MANILA, Philippines – The Philippines should be able to withstand the impact of China’s yuan devaluation due to the country’s strong economy, Finance Undersecretary Gil Beltran said.
“The exit of portfolio investments will lead to a temporary slide in the peso, the PSEi (Philippine Stock Exchange index) and the local bond markets,” Beltran, chief economist at the Department of Finance, said in an e-mail.
“The markets will recover as the strength of the Philippine economy with its substantial current account surplus and fiscal space will offset the adverse impact of these activities,” he said.
The Philippines’ current account surplus hit a record high $12.6 billion in 2014, up from $11.4 billion in 2013. The current account surplus, an indicator of an economy’s health, shows a country’s exports and imports of goods and services, net income abroad, and net current transfers.
China’s intervention on its yuan came following the sustained growth slowdown in the world’s largest economy. Analysts believe the move could boost China’s trade activities and help lift economic growth.
“The uncertainties engendered by the CNY (Chinese yuan) devaluation is just a temporary phenomenon which will fade into the background as the Chinese economy tries to revive its economy in the face of slowdown,” Beltran said.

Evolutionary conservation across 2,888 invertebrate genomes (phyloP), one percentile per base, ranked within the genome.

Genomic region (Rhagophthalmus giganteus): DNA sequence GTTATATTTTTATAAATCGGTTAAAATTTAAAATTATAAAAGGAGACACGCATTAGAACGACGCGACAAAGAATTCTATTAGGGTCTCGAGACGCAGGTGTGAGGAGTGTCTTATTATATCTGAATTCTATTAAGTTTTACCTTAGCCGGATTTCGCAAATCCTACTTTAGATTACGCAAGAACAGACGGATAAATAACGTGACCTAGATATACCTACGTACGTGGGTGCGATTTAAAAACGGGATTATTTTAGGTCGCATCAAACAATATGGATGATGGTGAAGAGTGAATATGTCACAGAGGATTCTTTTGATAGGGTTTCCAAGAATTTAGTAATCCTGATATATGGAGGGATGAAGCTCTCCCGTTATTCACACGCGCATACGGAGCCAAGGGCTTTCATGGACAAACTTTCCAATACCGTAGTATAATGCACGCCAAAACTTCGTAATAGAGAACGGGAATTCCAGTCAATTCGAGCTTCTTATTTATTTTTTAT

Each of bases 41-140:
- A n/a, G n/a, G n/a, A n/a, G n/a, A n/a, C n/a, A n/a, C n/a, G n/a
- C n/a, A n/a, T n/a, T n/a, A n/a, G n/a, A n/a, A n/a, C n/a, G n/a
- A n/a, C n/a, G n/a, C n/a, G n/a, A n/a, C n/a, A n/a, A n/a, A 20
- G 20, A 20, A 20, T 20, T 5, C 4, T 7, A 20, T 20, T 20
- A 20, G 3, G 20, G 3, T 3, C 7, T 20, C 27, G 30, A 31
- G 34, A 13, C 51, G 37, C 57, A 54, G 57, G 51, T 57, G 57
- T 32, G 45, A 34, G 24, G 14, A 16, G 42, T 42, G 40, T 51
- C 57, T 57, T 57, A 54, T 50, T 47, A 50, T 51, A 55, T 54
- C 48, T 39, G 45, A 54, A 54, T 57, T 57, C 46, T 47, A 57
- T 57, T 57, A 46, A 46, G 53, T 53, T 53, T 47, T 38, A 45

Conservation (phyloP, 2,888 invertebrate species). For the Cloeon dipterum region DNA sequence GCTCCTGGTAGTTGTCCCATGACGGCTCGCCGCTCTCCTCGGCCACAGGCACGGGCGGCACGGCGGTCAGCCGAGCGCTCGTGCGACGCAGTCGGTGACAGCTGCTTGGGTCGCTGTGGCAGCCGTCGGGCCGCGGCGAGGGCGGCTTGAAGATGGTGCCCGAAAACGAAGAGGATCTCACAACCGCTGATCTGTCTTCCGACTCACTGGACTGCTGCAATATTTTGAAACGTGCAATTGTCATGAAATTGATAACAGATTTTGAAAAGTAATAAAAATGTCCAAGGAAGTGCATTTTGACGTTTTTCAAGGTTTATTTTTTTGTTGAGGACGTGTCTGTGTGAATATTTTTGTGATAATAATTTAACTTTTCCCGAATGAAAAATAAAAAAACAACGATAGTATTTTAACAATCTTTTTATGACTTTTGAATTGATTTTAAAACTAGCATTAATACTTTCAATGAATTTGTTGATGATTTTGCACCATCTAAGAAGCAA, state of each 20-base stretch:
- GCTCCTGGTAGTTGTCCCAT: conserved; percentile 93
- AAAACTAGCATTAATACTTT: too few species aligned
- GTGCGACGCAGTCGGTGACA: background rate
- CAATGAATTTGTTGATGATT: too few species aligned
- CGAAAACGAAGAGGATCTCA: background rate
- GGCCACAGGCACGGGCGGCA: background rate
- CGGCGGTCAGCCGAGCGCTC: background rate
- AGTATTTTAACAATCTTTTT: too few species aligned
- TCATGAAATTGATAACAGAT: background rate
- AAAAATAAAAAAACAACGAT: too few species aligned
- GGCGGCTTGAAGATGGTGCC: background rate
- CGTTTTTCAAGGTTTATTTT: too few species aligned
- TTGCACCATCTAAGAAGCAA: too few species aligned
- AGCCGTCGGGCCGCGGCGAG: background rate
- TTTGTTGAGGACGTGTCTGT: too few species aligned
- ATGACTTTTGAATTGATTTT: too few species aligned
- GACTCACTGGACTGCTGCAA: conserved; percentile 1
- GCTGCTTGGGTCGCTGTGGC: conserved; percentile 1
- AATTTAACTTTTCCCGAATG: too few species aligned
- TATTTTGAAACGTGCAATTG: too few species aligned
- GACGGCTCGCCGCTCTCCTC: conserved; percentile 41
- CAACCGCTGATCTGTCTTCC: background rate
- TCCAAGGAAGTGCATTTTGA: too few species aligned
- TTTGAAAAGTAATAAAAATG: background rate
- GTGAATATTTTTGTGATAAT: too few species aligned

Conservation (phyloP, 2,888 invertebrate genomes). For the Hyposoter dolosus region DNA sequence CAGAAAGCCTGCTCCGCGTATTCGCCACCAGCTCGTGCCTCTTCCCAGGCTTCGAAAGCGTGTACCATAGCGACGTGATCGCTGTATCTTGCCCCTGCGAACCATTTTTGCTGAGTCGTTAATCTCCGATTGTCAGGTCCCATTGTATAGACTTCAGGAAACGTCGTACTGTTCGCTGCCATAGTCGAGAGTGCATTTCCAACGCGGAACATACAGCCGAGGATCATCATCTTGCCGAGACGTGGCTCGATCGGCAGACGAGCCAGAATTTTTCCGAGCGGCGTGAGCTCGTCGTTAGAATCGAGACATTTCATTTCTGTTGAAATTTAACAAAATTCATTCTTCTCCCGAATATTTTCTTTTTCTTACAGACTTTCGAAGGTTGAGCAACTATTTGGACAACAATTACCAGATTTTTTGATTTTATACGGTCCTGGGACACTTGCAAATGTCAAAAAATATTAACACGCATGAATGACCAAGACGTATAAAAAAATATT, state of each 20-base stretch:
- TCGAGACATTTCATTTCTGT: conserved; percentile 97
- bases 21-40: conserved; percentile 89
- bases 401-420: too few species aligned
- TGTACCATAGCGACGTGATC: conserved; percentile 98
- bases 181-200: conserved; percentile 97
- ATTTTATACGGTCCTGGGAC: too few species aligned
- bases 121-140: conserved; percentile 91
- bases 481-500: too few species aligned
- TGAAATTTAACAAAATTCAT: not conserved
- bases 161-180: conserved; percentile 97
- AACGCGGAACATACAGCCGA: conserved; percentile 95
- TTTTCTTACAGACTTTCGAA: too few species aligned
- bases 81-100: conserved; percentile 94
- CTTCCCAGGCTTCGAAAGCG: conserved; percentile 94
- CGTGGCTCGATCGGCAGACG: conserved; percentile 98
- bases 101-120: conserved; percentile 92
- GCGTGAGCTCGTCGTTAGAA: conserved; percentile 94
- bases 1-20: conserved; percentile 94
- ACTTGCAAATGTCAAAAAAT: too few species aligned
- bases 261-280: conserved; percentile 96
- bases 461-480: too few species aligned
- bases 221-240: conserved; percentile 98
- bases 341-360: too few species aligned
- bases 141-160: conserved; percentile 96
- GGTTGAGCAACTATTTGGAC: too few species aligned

Business ( Article MRec ), pagematch: 1, sectionmatch: 1
“The CNY devaluation will revive Chinese exports and this will benefit Philippine exports which are inputs to Chinese production,” he added.
China was the Philippines’ third largest export market last year following Japan and the US. The Philippines shipped $8.03 billion worth of commodities in 2014 to China, up 14 percent over 2013 levels.
At the same time, China was the Philippines’ largest source of imports last year with $9.57 billion.
Beltran further said while the Philippines would be able to easily shrug off the ill-effects of a China devaluation, other Asian countries especially those with stronger trade ties with China may be less fortunate.
“Some of our neighbors will not be as lucky. But since the fundamentals of Asian economies are relatively strong, they can easily bounce back from any slowdown,” Beltran said.
“Asian countries have accumulated adequate buffers that will enable them to ride through the storm,” he said.
Other Asian currencies fell from the shock of China’s devaluation and analysts cautioned a competitive devaluation may occur as economies strive to make their exports cheaper.
Bank of America Merrill Lynch, in a report late last week, noted concerns for the region stem from the fact that the devaluation came on top of China’s deflation and Asia’s sluggish exports.
The bank said the move contributed to the weakening of export competitiveness in Asia and also in key markets such as US and Europe.